"Considering that Scott and I did not receive credit, everything we put in the script stayed there and is in the finished film. When we meet Jan Michael Vincent he is doing carpentry on his house and he's a Vietnam vet. Scott and I also added the main gag of the picture -- Lance Henrickson being dragged by a car toward the Severe Tire Damage spikes in a parking lot -- which became both the film's poster and video box. And, of course, the classic 6 swinging around and becoming a 9. "

The great Michael Rooker (here as William Quantrell) of Brown's Requiem, from James Ellroy's first novel, which I also purchased for two and a half bucks. We may be entering the golden age of VHS--like that period when 8-tracks were being phased out & they were giving them away. The flotsam of technology, the jetsam of content.  Posted by Hello

William Smith in Run, Angel, Run purchased for $2.49 at the video store Posted by Hello

overegged and overlong but welcome tribute to Chris Penn, which makes up for a lot by correctly identifying his finest performance, in Abel Ferrara's "The Funeral", the only movie about the Mafia that avoids any trace of exculpatory romanticism. The similarly underused Annabella Sciorra was also very fine in it. (salon) Posted by Hello

Jerry Goldsmith, composer of the scores for "Chinatown". "Planet of the Apes" and many others, died. Posted by Hello
Jim Kalb's Palindrome Connection: "A Dan, a clan, a canal - Canada!"
took this sub-sophomoric Expatriate Manifesto as either the working notes of 9th grade debate champion or a knowing parody of the hysterical NYPress house style, but I really think he might be serious...

"(American decline) stalks the parapets of our crumbling democracy, howling at our low voter turn-out and groaning at a republic of television-entranced morons with little knowledge of or interest in the world outside their cycles of compulsive consumption."

Another reason for Canadians to fear a Bush victory--an invasion of smug backpackers. At least in the 60's they might have read a little Marcuse.
Running scared
"To live in America now - at least to live in a port city like Seattle - is to be surrounded by the machinery and rhetoric of covert war, in which everyone must be treated as a potential enemy until they can prove themselves a friend. Surveillance and security devices are everywhere: the spreading epidemic of razor wire, the warnings in public libraries that the FBI can demand to know what books you're borrowing, the Humvee laden with troops in combat fatigues, the Coast Guard gunboats patrolling the bay, the pat-down searches and x-ray machines, the nondescript grey boxes, equipped with radio antennae, that are meant to sniff out pathogens in the air. It's difficult to leave the house now without encountering at least one of these reminders that we are being watched and that we live in deadly peril - though in peril of quite what is hard to say. "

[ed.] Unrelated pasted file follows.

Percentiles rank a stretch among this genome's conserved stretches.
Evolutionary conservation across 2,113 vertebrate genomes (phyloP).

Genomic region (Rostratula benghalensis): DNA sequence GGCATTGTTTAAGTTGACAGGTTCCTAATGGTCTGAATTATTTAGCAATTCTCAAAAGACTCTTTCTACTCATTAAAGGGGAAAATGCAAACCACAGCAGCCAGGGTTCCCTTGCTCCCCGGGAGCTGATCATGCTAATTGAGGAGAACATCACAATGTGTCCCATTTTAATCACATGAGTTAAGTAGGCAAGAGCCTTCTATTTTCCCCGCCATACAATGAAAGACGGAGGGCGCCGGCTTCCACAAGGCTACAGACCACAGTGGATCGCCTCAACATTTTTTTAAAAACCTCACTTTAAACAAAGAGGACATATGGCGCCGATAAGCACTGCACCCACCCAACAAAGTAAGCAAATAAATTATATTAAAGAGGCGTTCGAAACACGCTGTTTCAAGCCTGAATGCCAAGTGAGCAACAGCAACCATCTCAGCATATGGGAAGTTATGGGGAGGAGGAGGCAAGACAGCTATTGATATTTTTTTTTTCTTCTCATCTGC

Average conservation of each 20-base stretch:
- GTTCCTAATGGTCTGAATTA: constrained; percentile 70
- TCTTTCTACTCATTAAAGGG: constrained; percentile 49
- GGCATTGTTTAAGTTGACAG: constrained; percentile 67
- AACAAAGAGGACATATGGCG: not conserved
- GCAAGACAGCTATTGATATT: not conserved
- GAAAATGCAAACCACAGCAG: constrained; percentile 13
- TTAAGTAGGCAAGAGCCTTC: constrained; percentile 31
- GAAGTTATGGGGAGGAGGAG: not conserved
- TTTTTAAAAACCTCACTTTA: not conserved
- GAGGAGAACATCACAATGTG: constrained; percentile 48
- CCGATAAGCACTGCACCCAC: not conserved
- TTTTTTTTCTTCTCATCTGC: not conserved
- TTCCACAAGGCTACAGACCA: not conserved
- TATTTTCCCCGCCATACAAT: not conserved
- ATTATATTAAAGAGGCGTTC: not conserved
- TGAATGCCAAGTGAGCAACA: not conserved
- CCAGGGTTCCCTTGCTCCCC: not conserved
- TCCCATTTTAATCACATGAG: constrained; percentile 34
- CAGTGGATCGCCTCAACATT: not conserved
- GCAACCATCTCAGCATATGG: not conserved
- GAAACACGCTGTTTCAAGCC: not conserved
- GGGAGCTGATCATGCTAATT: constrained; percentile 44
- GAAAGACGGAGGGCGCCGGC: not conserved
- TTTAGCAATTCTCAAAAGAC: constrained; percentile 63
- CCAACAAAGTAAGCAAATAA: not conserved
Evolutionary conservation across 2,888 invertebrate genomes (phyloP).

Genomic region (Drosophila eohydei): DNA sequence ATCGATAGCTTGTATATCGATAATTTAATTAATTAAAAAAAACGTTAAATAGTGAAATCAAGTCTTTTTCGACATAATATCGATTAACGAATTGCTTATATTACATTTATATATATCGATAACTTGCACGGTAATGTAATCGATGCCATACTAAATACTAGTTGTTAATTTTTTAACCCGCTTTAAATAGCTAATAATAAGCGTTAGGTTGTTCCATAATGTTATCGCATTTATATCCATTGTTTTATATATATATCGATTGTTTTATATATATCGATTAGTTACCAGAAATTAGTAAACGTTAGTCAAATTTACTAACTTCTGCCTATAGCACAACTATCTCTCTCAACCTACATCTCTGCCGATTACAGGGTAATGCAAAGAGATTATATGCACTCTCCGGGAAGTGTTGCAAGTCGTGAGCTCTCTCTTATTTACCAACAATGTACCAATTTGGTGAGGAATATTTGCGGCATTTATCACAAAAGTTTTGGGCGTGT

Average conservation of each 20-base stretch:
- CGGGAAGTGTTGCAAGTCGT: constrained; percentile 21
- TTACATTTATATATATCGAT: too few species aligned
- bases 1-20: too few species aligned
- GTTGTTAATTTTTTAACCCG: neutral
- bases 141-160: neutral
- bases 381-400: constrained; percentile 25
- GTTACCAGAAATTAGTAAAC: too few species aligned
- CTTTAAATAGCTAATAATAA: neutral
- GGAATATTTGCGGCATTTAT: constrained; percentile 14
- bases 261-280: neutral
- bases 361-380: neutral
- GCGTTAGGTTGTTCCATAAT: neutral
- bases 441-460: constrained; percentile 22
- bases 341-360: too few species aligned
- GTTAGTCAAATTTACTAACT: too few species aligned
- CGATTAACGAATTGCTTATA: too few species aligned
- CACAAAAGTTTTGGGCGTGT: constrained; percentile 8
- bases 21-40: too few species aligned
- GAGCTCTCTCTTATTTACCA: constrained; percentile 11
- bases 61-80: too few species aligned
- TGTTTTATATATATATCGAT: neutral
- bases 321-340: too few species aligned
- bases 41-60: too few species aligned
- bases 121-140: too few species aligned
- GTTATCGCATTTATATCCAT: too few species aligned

George Romero " Zombies ain't supposed to move fast. They're supposed to be dead, man. " Posted by Hello

Wednesday, July 21, 2004

It's Delightful, It's Delicious--It's Wrong
"But the worst thing "De-Lovely" does to Porter's music isn't musical, precisely; it's interpretive. After a few bars of 'In the Still of the Night,' the angel Gabe says, 'You wrote that for her, of course.' Porter responds, reasonably, 'A song doesn't have to be about someone.' The rest of the movie ignores this caution, and makes Porter out to be a kind of proto-James Taylor. It shows Porter jotting down a love song upon waking beside Linda, and generally suggests that his lyrics closely tracked his personal life. This is to impose a rock 'n' roll--or perhaps singer-songwriter--aesthetic on a prerock mode of production. Notions of sincerity and self-expression have little direct application to songsmiths of Porter's era, who produced romantic, rueful, or raucous material according to the needs of a given form, be it stage show, film, or the individually marketed song. " Posted by Hello

Germaine Greer--this goes for Canada too of course.
"'Australia doesn't owe whitefellas (including me) a living. They should stop ripping its guts out for a pittance, and sit on the ground. Sit on the ground, damn you, and think, think about salination, desertification, dieback, deforestation, species extinction, erosion, suburbanisation, complacency, greed and stupidity. As if.'" Posted by Hello